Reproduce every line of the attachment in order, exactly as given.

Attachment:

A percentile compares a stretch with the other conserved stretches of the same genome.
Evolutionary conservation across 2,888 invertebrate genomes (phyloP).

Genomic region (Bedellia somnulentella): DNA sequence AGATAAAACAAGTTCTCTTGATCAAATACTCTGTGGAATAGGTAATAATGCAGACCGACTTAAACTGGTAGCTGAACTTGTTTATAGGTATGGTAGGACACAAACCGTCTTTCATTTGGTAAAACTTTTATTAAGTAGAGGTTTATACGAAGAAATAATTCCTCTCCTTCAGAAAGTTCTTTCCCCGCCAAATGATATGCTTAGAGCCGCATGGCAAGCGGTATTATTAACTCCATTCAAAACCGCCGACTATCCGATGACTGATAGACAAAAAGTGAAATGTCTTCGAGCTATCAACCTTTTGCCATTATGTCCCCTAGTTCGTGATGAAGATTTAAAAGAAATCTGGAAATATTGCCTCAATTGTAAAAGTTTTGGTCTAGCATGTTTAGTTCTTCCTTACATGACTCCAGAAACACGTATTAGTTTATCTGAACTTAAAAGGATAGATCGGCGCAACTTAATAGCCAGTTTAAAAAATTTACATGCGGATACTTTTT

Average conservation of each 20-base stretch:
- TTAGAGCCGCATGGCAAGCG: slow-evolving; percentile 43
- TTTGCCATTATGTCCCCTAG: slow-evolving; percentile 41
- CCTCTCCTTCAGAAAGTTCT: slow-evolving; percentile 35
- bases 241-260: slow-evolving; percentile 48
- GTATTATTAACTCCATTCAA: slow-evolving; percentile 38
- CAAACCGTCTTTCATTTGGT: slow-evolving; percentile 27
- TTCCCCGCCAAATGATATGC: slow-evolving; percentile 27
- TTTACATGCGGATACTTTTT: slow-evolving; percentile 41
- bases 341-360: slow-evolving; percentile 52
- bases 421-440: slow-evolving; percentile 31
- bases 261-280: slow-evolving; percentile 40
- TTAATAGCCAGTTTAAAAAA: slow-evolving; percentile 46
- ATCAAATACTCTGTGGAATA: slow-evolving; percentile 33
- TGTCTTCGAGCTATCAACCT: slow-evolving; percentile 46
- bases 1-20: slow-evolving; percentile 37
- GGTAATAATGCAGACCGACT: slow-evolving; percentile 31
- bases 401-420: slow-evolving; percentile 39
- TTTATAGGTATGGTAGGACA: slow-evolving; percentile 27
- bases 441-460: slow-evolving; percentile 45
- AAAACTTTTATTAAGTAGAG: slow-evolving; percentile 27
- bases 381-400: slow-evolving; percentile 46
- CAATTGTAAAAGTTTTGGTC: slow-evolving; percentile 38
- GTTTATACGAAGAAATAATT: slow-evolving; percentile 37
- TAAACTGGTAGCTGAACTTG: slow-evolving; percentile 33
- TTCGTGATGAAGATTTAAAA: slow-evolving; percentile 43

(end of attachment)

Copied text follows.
A percentile compares a stretch with the other conserved stretches of the same genome.
Evolutionary conservation across 2,888 invertebrate genomes (phyloP).

Genomic region (Bedellia somnulentella): DNA sequence AGATAAAACAAGTTCTCTTGATCAAATACTCTGTGGAATAGGTAATAATGCAGACCGACTTAAACTGGTAGCTGAACTTGTTTATAGGTATGGTAGGACACAAACCGTCTTTCATTTGGTAAAACTTTTATTAAGTAGAGGTTTATACGAAGAAATAATTCCTCTCCTTCAGAAAGTTCTTTCCCCGCCAAATGATATGCTTAGAGCCGCATGGCAAGCGGTATTATTAACTCCATTCAAAACCGCCGACTATCCGATGACTGATAGACAAAAAGTGAAATGTCTTCGAGCTATCAACCTTTTGCCATTATGTCCCCTAGTTCGTGATGAAGATTTAAAAGAAATCTGGAAATATTGCCTCAATTGTAAAAGTTTTGGTCTAGCATGTTTAGTTCTTCCTTACATGACTCCAGAAACACGTATTAGTTTATCTGAACTTAAAAGGATAGATCGGCGCAACTTAATAGCCAGTTTAAAAAATTTACATGCGGATACTTTTT

Average conservation of each 20-base stretch:
- TTAGAGCCGCATGGCAAGCG: slow-evolving; percentile 43
- TTTGCCATTATGTCCCCTAG: slow-evolving; percentile 41
- CCTCTCCTTCAGAAAGTTCT: slow-evolving; percentile 35
- bases 241-260: slow-evolving; percentile 48
- GTATTATTAACTCCATTCAA: slow-evolving; percentile 38
- CAAACCGTCTTTCATTTGGT: slow-evolving; percentile 27
- TTCCCCGCCAAATGATATGC: slow-evolving; percentile 27
- TTTACATGCGGATACTTTTT: slow-evolving; percentile 41
- bases 341-360: slow-evolving; percentile 52
- bases 421-440: slow-evolving; percentile 31
- bases 261-280: slow-evolving; percentile 40
- TTAATAGCCAGTTTAAAAAA: slow-evolving; percentile 46
- ATCAAATACTCTGTGGAATA: slow-evolving; percentile 33
- TGTCTTCGAGCTATCAACCT: slow-evolving; percentile 46
- bases 1-20: slow-evolving; percentile 37
- GGTAATAATGCAGACCGACT: slow-evolving; percentile 31
- bases 401-420: slow-evolving; percentile 39
- TTTATAGGTATGGTAGGACA: slow-evolving; percentile 27
- bases 441-460: slow-evolving; percentile 45
- AAAACTTTTATTAAGTAGAG: slow-evolving; percentile 27
- bases 381-400: slow-evolving; percentile 46
- CAATTGTAAAAGTTTTGGTC: slow-evolving; percentile 38
- GTTTATACGAAGAAATAATT: slow-evolving; percentile 37
- TAAACTGGTAGCTGAACTTG: slow-evolving; percentile 33
- TTCGTGATGAAGATTTAAAA: slow-evolving; percentile 43